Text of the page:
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Allergic Bronchopulmonary Aspergillosis and Mycobacterium avium-intracellulare Complex in a Patient With Bronchiectasis FREE TO VIEW

Abdulilah Arafeh, MD; Sreelatha Naik*, MD; Amee Patrawalla, MD
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University of Medicine and Dentistry of New Jersey-New Jersey Medical School, Newark, NJ

Chest. 2012;142(4_MeetingAbstracts):160A. doi:10.1378/chest.1389925
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SESSION TYPE: Infectious Disease Case Report Posters I

PRESENTED ON: Tuesday, October 23, 2012 at 01:30 PM - 02:30 PM

INTRODUCTION: Allergic bronchopulmonary aspergillosis (ABPA) and Mycobacterium avium-intracellulare complex (MAI) infection can have similar clinical and radiologic presentations. We present a case where both of these conditions were found during the evaluation of bronchiectasis, and we discuss how this case was managed.

CASE PRESENTATION: A 55 year-old British woman was referred to pulmonary clinic for evaluation of an abnormal chest x-ray. She reported a several month history of a minimally productive cough without fevers, weight loss or night sweats. Her only medication was a short-acting beta-agonist inhaler as needed for lifelong asthma. On exam, the patient had a body mass index of 19 kg/m2. Chest x-ray and chest computed tomography revealed predominantly central bronchiectasis in the upper lobes. Pulmonary function testing showed moderate obstructive defect. Laboratory work revealed a white blood cell count of 4,300 per microliter with 29 percent eosinophils. Three sputum cultures revealed MAI. Serum total IgE level was 2481 IU/mL. Further serology showed significantly elevated IgE for Aspergillus Fumigatus and IgE for Aspergillus Niger. The patient was started on azithromycin, rifampin and ethambutol for MAI, and she is planned to be started on steroids two months later for her ABPA.

DISCUSSION: Our patient had findings consistent with both APBA and MAI infection, in the absence of prior immunosuppression, although it is not clear which process began first. It is known that patient with bronchiectasis and other chronic lung diseases are predisposed to infections with MAI. The incidence of ABPA in patient’s preexisting MAI is less clear. One retrospective study showed increased incidence of ABPA in patients with MAI disease, but this was not statistically significant (1). Although co-occurrence of these entities is discussed in the literature rarely, treatment of the patient with this dual presentation is even more infrequently discussed. Immunosuppression with steroids for treatment of ABPA, may exacerbate even a dormant MAI infection. Failure to recognize and treat both entities may be seen as treatment failure rather than a failure of diagnosis, which could lead to progression of disease and possibly to pulmonary fibrosis (2).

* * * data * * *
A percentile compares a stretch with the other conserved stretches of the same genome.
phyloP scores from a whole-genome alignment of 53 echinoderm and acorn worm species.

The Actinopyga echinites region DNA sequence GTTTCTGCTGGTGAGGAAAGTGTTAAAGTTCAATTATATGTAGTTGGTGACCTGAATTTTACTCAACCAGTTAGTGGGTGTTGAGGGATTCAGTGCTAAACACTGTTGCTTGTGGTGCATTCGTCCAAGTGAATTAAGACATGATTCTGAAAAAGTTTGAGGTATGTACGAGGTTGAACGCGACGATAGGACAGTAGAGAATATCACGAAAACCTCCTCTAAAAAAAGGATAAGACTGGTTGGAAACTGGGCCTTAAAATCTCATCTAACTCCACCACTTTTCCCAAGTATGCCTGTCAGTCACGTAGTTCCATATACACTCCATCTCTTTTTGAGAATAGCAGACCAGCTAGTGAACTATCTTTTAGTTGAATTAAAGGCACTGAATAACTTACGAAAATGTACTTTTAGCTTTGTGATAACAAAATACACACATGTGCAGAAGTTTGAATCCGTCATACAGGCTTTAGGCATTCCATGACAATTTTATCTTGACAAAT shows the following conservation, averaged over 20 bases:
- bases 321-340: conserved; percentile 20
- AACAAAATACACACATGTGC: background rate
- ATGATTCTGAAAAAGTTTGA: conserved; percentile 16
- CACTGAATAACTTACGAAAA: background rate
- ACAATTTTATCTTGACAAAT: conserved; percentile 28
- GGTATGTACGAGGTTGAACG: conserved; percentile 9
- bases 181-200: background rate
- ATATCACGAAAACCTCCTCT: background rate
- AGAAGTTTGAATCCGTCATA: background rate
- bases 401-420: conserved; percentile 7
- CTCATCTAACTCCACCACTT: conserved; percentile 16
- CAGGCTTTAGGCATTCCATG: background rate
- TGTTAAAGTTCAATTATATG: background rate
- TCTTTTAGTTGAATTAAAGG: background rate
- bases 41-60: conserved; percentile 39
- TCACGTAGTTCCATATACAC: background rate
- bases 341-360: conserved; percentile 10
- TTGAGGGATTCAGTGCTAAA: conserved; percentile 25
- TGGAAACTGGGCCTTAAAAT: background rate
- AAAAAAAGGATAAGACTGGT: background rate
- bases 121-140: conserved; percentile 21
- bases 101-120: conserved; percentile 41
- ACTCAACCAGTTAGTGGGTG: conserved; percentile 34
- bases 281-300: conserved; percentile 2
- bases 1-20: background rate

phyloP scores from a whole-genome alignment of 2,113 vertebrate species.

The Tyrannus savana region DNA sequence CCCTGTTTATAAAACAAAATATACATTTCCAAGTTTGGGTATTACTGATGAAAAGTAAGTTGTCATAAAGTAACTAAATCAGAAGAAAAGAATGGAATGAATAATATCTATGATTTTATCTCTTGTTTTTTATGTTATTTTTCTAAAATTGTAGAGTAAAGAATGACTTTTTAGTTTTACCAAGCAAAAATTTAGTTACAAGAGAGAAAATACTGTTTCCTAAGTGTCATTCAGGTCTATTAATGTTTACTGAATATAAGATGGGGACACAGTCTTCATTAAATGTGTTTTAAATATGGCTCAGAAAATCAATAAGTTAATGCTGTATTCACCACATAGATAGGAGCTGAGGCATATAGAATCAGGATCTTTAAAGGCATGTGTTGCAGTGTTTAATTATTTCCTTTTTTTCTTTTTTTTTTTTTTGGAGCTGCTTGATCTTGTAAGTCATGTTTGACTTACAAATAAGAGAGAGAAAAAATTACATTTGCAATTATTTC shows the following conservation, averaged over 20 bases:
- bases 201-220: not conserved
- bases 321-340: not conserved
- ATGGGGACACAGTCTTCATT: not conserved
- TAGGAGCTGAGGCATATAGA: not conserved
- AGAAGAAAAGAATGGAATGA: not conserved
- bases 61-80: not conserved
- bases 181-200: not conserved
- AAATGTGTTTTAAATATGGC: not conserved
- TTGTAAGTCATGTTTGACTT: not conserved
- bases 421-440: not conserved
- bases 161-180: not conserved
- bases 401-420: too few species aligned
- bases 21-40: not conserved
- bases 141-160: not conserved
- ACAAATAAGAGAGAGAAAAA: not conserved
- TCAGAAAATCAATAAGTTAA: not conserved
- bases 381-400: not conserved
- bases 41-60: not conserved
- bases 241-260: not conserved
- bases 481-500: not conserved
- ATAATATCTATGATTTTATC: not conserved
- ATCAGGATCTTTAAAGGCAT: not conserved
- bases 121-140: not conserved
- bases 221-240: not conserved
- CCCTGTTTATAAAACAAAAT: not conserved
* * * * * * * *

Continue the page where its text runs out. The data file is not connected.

CONCLUSIONS: MAI and ABPA may occur simultaneously in a patient, particularly with chronic lung disease. Recognition of both entities is essential to implement appropriate treatment and prevent progression of disease.

1) Kunst H et al. Nontuberculous mycobacterial disease and Aspergillus-related lung disease in bronchiectasis. Eur Respir J 2006; 28; 352-357.

2) Mendelson EB. Roentgenographic and clinical staging of allergic bronchopulmonary aspergillosis. Chest 1985;87;334-339

DISCLOSURE: The following authors have nothing to disclose: Abdulilah Arafeh, Sreelatha Naik, Amee Patrawalla

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University of Medicine and Dentistry of New Jersey-New Jersey Medical School, Newark, NJ




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